Refractory nonmotor symptoms in male patients with Parkinson’s disease due to testosterone deﬁciency: A common unrecognized comorbidity
Okun, M., McDonald, W., & DeLong, M. (2002, May) Refractory nonmotor symptoms in male patients with Parkinson’s disease due to testosterone deﬁciency: A common unrecognized comorbidity , 59, 807-811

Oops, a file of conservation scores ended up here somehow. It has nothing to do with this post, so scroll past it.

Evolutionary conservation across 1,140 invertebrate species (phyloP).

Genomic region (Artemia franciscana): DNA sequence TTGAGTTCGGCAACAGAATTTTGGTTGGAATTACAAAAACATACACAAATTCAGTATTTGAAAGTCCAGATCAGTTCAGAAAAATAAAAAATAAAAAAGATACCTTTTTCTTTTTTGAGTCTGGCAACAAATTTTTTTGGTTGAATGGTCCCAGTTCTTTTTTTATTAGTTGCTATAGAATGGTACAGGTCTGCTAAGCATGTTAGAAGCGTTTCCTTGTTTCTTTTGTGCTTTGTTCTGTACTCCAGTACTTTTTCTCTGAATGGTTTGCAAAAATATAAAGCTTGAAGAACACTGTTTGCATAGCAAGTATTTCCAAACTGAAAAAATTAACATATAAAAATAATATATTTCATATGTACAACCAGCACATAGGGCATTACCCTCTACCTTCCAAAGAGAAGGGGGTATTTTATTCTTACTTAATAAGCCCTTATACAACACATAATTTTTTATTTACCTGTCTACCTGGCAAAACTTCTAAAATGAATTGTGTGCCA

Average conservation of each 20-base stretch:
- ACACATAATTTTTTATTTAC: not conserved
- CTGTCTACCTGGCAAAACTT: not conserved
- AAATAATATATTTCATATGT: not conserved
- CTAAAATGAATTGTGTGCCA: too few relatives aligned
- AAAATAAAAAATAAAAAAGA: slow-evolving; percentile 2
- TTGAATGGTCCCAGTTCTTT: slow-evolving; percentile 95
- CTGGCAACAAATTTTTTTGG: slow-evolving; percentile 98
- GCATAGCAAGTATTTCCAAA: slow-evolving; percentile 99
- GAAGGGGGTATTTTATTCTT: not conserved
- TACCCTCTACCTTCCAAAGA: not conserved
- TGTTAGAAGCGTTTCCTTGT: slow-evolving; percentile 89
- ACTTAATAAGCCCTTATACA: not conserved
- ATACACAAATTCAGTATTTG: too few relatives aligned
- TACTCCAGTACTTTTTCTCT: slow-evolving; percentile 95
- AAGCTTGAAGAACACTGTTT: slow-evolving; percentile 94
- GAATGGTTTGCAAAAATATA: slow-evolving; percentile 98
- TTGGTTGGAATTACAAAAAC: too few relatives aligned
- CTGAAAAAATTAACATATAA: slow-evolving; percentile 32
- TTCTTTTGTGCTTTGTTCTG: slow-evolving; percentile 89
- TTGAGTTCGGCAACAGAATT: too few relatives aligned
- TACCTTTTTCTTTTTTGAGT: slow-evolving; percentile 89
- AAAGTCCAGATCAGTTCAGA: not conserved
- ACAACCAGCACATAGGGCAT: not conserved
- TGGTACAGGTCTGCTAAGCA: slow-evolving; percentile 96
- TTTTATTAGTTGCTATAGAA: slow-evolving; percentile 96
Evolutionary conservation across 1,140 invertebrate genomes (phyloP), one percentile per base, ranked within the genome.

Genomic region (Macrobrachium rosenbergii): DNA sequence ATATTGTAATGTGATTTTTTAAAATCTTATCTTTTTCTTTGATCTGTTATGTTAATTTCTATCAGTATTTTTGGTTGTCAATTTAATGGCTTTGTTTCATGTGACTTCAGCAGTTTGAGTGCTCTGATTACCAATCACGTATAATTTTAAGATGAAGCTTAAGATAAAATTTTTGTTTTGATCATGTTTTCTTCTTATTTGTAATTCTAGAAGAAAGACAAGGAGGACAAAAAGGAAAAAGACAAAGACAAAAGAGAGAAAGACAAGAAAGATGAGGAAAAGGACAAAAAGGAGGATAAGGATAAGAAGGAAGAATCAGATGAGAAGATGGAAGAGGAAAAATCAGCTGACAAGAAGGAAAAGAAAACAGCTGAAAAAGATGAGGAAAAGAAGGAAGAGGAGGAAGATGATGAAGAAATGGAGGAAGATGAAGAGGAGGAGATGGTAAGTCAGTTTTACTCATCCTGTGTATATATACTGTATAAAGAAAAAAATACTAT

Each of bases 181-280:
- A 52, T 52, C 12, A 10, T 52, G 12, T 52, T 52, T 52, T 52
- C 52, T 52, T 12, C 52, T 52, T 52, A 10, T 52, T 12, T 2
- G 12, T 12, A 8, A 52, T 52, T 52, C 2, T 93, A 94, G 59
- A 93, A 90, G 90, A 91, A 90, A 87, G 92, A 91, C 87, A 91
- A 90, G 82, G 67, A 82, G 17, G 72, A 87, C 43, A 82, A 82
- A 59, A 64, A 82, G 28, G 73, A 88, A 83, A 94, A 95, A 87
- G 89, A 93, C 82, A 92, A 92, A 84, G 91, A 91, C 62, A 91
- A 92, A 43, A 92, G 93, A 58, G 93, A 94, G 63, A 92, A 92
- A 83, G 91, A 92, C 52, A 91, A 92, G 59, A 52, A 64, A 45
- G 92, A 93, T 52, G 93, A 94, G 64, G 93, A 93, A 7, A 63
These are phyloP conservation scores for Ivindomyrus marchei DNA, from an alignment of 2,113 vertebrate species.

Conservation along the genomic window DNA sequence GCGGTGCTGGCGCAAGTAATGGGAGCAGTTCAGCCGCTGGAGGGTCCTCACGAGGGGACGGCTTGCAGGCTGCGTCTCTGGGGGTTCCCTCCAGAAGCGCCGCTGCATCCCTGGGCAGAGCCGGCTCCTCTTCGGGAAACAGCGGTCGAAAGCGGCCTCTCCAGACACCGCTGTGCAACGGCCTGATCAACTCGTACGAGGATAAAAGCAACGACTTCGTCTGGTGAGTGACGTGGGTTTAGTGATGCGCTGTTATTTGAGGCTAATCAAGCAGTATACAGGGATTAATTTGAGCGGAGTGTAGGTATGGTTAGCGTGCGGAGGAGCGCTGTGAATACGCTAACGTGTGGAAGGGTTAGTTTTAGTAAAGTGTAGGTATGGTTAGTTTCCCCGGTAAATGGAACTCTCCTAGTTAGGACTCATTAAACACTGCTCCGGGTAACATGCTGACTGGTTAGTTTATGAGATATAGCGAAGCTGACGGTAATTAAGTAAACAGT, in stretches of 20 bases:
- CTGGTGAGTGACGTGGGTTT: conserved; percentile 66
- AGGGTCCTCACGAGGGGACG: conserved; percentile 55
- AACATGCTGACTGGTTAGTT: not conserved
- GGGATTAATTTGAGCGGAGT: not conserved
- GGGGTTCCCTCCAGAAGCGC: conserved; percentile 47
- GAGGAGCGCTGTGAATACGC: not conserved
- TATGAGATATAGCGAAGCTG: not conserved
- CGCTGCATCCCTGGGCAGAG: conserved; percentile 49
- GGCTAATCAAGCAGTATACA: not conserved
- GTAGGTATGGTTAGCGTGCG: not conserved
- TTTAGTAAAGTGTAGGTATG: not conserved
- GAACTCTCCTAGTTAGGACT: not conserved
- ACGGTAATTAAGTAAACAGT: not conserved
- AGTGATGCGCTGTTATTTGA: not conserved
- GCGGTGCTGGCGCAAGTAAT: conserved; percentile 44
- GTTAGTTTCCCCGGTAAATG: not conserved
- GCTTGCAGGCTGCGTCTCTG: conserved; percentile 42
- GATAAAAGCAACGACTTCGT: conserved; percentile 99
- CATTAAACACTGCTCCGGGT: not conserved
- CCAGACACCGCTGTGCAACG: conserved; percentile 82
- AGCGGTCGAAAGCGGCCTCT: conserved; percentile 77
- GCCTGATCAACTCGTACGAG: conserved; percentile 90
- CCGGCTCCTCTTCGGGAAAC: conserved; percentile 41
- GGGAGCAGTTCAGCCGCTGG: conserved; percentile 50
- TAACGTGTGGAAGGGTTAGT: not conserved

Testosterone deficiency is common (20-25%) in men over the age of 60. The deficiency is caused by normal aging as well as certain long-term illnesses and medications. Such a deficiency has been found to cause depression, fatigue, decreased sex drive, and "decreased work performance." Patients with PD also have similar nonmotor difficulties, which are commonly caused by other comorbid conditions. These authors looked at five males diagnosed with PD (age 59-87; duration of PD 7-20 yrs; 2 patients underwent previous pallidotomies (1L and 1R) that were symptomatic of testosterone deficiency. All 5 patients had a poor response to antiparkinsonian and antidepressant medications. All patients were asked daily to apply a testosterone gel to the skin. All patients had an increase in their testosterone levels and improvement in their nonmotor symptoms (e.g. fatigue, depression, anxiety, and sexual dysfunction). Some of the patients also had improvement in their motor symptoms but it was unclear if that was due to improvement in their quality of life (mood and energy) or the testosterone treatment. These authors maintain a PD registry and after looking at their PD patients, the data suggested that testosterone deficiency is more prevalent in PD than the general population (35% vs. 20-25%). They also suggest that this deficiency may be causal to the nonmotor symptoms of PD. There are many studies suggesting that geriatric patients in general respond well to testosterone treatment, as should PD patients, which may result in improved quality of life.